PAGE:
And why not? If there was any way to survive a stunt like that, it would make stuff a lot easier for follow-up crews. Having veterans around when you exit your tin can after 6 months of flight would be an enourmeous advantage.


ExoMars' launcher's 2nd stage is probably en route to Mars. Unsterilised... yikes

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#9 2005-07-27 11:09:12

Rakial
Member
From: Toronto, Canada
Registered: 2004-02-29
Posts: 18

Re: Mission One: a one way ticket to Mars?

If we research first the best location, send all the nessessary equipment. I am ready to go and never come back.

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#10 2005-07-27 11:20:10

Stormrage
Member
From: United Kingdom, Europe
Registered: 2005-06-25
Posts: 274

Re: Mission One: a one way ticket to Mars?

If we research first the best location, send all the nessessary equipment. I am ready to go and never come back.

Yes me to but why did you have to make 2 posts with the same message?


"...all I ask is a tall ship, and a star to steer her by."

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#11 2005-07-27 11:24:30

Commodore
Member
From: Upstate NY, USA
Registered: 2004-07-25
Posts: 1,021

Re: Mission One: a one way ticket to Mars?

Yes me to but why did you have to make 2 posts with the same message?

Double posts happen from time to time. Could be a site load error, connection issues, ect. It was probably not intentional.


"Yes, I was going to give this astronaut selection my best shot, I was determined when the NASA proctologist looked up my ass, he would see pipes so dazzling he would ask the nurse to get his sunglasses."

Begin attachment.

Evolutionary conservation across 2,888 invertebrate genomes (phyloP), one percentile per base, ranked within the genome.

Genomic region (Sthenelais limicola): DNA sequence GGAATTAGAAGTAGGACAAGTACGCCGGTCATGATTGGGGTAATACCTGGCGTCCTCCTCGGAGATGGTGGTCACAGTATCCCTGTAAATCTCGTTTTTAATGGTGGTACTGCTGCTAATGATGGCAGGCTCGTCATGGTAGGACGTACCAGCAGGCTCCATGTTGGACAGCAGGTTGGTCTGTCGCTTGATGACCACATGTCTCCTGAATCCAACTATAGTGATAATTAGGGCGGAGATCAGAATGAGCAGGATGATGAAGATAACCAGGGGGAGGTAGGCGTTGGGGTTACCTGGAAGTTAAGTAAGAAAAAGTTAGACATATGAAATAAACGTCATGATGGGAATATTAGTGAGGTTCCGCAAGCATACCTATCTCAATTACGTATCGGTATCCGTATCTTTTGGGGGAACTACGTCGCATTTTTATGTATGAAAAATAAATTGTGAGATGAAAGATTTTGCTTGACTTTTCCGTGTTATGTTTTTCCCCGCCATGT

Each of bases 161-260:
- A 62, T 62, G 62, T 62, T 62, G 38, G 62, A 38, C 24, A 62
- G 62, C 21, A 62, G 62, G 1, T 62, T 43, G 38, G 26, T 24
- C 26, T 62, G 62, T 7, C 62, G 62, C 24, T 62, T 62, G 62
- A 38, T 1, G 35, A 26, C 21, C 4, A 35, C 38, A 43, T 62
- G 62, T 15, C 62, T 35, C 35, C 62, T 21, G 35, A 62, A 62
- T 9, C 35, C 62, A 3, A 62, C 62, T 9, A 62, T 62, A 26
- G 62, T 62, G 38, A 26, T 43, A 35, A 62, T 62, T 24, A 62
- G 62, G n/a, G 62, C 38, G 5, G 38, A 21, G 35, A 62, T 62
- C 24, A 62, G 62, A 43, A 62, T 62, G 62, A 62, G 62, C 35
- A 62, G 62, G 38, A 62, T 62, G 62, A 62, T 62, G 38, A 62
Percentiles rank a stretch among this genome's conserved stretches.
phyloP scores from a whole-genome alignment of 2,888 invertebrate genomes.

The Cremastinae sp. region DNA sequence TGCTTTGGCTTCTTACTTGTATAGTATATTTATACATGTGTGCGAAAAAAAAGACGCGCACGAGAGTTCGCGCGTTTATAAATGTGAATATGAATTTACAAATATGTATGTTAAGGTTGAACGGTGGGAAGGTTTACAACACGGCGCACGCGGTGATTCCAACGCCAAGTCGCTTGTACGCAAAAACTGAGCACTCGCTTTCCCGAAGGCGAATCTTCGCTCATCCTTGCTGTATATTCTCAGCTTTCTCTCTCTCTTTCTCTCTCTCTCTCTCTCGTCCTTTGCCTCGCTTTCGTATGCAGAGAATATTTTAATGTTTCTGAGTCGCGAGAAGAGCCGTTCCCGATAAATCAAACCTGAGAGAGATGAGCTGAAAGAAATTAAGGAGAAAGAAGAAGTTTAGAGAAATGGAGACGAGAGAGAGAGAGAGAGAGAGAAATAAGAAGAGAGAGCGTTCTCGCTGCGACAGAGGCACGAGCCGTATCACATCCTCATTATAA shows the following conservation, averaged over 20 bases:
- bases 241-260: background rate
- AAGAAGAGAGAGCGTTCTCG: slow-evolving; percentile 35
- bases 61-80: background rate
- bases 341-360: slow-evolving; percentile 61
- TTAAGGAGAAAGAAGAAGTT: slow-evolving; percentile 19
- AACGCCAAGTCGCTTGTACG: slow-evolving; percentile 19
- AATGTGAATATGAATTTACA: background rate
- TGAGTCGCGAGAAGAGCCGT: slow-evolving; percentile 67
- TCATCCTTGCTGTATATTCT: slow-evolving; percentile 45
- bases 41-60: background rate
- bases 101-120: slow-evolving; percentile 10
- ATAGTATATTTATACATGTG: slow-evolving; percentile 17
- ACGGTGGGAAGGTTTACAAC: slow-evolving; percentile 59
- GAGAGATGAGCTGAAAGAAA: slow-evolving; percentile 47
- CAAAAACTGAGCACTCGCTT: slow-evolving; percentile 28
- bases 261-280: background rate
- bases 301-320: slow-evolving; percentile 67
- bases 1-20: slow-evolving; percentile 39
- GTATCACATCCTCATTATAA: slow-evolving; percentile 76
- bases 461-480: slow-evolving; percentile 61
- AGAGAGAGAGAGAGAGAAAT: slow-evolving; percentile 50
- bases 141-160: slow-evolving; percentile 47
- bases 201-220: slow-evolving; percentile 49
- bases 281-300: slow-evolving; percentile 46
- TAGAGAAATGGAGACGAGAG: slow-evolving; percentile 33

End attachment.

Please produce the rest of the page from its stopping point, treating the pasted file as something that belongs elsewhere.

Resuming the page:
---Shuttle Astronaut Mike Mullane

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#12 2005-07-28 20:24:20

Fledi
Member
From: in my own little world (no,
Registered: 2003-09-14
Posts: 325

Re: Mission One: a one way ticket to Mars?

Then again, I'm considered by many people to be mildly suicidal, at best...

lol  You too?

Now seriously, the timeframe of a Mars mission, even the very first one is several years. With this in mind it's no big step to let's say 20 years or more which means a permanent base. It would make sense to send along a return cabability on the first mission, but not neccesarily use it.
Also consider that we can send many more people with the same amount of resources if we go one way.
The Moon should be the playground for return missions, Mars is too far away to be used in the same way effectively.

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#13 2005-08-06 01:21:49

Mad Grad Student
Member
From: Phoenix, Arizona, North Americ
Registered: 2003-11-09
Posts: 498
Website

Re: Mission One: a one way ticket to Mars?

I hate to be the pessimist here, but there is no way in the world that the first mission to Mars will entail starting a colony on the red planet. It's easy to get so excited about the prospect of colonization that we sometimes forget just how staggeringly difficult such an operation will be. Think about everything that you need to be alive, not just the essentials that are usually discussed, like food and oxygen and water, but all the little prosaic items like toilet paper, toothbrushes, and tissues. A two-year there-and-back mission can slip by the bare minimum a few hardy well-trained astronauts need to survive for a relatively small time out in the wilderness. Even that will be a logistical nightmare, but imagine what would be needed for a colonization mission. Not only would the crew need to pack everything needed to survive, they'd need everything to live a decent life as well, well beyond the scope of anything possible in the near future.